FOR OPEC, it's once more into the breach as the 13-member cartel tries to plug its leaky quotas. In an agreement reached Monday, the Organization of Petroleum Exporting Countries set a ceiling of 18.5 million barrels a day for six months beginning in January. The goal is to stabilize crude oil prices at about $18 a barrel, versus an average of about $12 a barrel today. Currently, the cartel is pumping about 23 million b.p.d.
The pact may say more about the cartel's internal political struggles than about how realistic the goals are. As for the United States, the agreement serves as a timely reminder that the incoming Bush administration needs to give deeper thought to US energy policy and energy security than its predecessor did.
Within the cartel, the agreement defused, for the time being, a potential production rivalry between Iran and Iraq. Both countries, emerging from eight years of bitter, costly warfare, need to sell oil to rebuild their countries. Iraq has long insisted that its OPEC quota match Iran's. Iran has countered that it should have a higher quota than Iraq has, because Iran has a larger population to support. Ultimately, Iran blinked - undoubtedly encouraged by the threat from other Gulf producers that they would flood the market, driving down prices and depriving Iran (and other oil-producing countries) of badly needed income.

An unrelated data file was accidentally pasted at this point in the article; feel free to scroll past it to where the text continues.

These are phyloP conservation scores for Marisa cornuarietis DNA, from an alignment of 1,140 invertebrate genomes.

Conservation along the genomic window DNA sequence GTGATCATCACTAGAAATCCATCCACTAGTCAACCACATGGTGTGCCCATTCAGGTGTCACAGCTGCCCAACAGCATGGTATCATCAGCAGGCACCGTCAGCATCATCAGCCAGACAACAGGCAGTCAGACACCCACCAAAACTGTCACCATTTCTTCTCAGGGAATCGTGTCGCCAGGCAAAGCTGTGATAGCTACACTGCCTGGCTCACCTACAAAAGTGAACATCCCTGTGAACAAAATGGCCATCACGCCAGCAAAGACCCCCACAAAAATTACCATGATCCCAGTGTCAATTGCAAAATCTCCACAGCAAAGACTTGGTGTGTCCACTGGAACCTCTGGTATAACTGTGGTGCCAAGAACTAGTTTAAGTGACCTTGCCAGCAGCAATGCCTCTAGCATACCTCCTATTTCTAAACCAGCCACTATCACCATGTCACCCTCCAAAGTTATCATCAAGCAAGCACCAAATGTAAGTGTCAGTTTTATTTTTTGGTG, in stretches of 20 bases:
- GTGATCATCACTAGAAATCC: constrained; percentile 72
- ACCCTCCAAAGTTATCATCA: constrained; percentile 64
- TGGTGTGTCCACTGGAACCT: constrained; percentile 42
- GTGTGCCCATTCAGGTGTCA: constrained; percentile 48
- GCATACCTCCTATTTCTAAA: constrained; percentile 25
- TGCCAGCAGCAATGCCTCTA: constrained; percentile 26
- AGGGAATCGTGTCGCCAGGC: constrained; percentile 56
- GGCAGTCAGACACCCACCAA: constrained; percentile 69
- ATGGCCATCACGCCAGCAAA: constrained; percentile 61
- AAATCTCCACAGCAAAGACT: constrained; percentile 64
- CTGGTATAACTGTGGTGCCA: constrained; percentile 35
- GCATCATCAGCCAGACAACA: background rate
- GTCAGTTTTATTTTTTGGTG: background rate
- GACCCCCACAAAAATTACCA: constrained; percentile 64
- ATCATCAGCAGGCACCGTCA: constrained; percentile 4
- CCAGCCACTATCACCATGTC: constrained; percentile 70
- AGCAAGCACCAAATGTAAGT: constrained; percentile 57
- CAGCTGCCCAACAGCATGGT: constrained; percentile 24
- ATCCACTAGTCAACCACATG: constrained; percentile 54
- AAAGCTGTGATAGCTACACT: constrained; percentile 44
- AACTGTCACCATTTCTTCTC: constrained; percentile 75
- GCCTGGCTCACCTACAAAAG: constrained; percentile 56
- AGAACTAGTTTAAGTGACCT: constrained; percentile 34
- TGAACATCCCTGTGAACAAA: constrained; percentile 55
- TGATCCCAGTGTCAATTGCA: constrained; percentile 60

That concession also helps forestall a showdown between Saudi Arabia and Iraq over dominance of OPEC; Iraq's willingness to abide by quotas hinged on getting parity with Iran. Iraq has major reserves, and will bring a new pipeline on stream in September capable of moving an additional 1.5 million b.p.d. Iraq has made noises about a desire to be the dominant power in the Gulf. With the coming of Ayatollah Ruhollah Khomeini, Iraq and Saudi Arabia buried historical antagonisms to build a united front against a militant Iran. It remains to be seen if the wartime cooperation between historical rivals extends beyond the war's end.
That the new agreement's target price is unrealistic may be inferred from the Saudis' last-minute try to set up a $15-a-barrel price floor, below which OPEC would then take emergency action to bolster prices. Some analysts say that, given the current glut of oil on the market, and with no incentive to reduce production until the quota takes effect in January, the best OPEC can hope for, in light of its new quota, is about $14 to $15 a barrel. In the end, the Saudis backed down from the proposal. They made their statement, and in any case, formalizing a price floor was of marginal significance when stacked against getting Iran to agree to parity.
This begs the question of how long the agreement will hold. Social unrest and economic hardship in many OPEC countries, to say nothing of the former belligerents in the Persian Gulf, will continue to tempt cartel members to flout quotas. So will competition from non-OPEC oil producers.
OPEC's strategy, such as it is, is to hold the cartel together through a series of patches until demand for oil tightens in another seven to 10 years. For petroleum consuming countries, especially the United States, that strategy should provide an incentive to develop policies for reducing dependence on imported oil.